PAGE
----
One of Newt Gingrich’s many peculiar fixations stands out as especially troublesome: his hatred of the State Department. Gingrich has recently been attacking career civil servants there in hostile terms, complaining that they are “Arabists” who advocate “appeasement” of America’s enemies. At the Republican Jewish Coalition candidate forum on Wednesday in Washington, Gingrich got more specific. He pledged to nominate the famously nationalist, hawkish former UN Ambassador John Bolton to be his Secretary of State, but only if Bolton pledges to radically overhaul the department. Here’s what Gingrich said:
If he will accept it, I will ask John Bolton to be Secretary of State. But I will only appoint him if he will agree that his first job is the complete and thorough transformation of the State Department and the replacement of the current Foreign Service culture with a new entrepreneurial and aggressive culture dedicated to the proposition that defending freedom and defending America is the first business of the State Department, not appeasing opponents.
Why does Gingrich harbor such strange antipathy for the nonpartisan, apolitical analysts in Foggy Bottom?
It is an often overlooked aspect of Gingrich’s history that he was a leading advocate of the disastrous Iraq War. In April 2003 he delivered at broadside against the State Department at the conservative American Enterprise Institute. (USA Today described Gingrich at the time as “a close associate of Defense Secretary Donald Rumsfeld and member of the Pentagon’s Defense Policy Board.”) The State Department produced honest intelligence assessments in the run-up to the invasion, rather than the politicized fear mongering about imaginary weapons of mass destruction and ties to Al Qaeda that the Bush-Cheney White House wanted. Secretary of State Colin Powell was also more cautious about invading Iraq than his colleagues in the White House and Defense Department.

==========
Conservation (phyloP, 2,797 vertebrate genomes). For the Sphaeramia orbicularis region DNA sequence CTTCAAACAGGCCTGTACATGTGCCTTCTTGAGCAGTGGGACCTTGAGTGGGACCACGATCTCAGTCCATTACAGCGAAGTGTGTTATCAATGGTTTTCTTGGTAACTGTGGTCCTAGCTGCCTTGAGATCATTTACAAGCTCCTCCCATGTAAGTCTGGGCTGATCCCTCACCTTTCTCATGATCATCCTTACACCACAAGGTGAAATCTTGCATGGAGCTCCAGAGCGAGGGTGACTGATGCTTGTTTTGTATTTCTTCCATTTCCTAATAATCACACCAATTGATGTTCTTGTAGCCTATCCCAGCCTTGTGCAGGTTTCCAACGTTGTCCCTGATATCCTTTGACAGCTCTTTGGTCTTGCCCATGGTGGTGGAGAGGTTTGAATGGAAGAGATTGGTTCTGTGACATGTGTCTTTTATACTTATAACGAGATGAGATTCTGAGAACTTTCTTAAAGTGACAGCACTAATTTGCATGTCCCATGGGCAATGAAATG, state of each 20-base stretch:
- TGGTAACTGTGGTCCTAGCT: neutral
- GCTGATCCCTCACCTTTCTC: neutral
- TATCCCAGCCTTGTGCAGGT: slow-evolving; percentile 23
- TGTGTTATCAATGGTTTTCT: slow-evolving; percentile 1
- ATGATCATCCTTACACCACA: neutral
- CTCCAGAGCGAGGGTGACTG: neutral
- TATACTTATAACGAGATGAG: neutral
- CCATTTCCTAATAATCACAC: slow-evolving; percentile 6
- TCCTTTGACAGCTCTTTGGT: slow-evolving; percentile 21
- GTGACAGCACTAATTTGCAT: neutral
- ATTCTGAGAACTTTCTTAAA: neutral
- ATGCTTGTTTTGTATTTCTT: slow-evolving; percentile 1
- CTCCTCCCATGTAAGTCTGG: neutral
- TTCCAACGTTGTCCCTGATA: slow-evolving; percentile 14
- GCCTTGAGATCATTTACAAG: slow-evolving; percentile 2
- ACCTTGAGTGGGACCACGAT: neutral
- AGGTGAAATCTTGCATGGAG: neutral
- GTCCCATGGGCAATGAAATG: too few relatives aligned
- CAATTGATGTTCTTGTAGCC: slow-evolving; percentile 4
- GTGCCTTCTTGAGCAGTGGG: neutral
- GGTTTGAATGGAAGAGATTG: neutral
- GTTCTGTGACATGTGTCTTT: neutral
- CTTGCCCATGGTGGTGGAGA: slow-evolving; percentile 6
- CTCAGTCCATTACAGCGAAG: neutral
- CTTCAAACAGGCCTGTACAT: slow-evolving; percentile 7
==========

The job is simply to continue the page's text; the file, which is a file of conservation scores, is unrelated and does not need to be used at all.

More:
In June 2003 Gingrich wrote an article for Foreign Policy that scathingly attacked the State Department for failing to back the Iraq invasion. FP’s Josh Keating recounts that Gingrich’s piece “accused the department of undermining the Bush administration’s foreign policy and argues that it needs to ‘experience culture shock, a top-to-bottom transformation that will make it a more effective communicator of U.S. values around the world.’ ” As Keating notes, “Published just weeks after Bush’s ‘Mission Accomplished’ speech, the piece feels a like a bit of a relic of the short-lived triumphalism of the early Iraq war.” Gingrich’s recent statements suggest he has not rethought his discredited worldview.
The ideological roots of Gingrich’s views go back quite a bit farther than 2003. “It’s a critique we’ve heard periodically from the right since the McCarthy witch hunts,” says Jeffrey Laurenti an expert on international affairs at the Century Foundation. “They want to ensure that only people loyal to supposed ‘Americanist’ values work in the State Department and that it should not be contaminated by understanding the way others think.”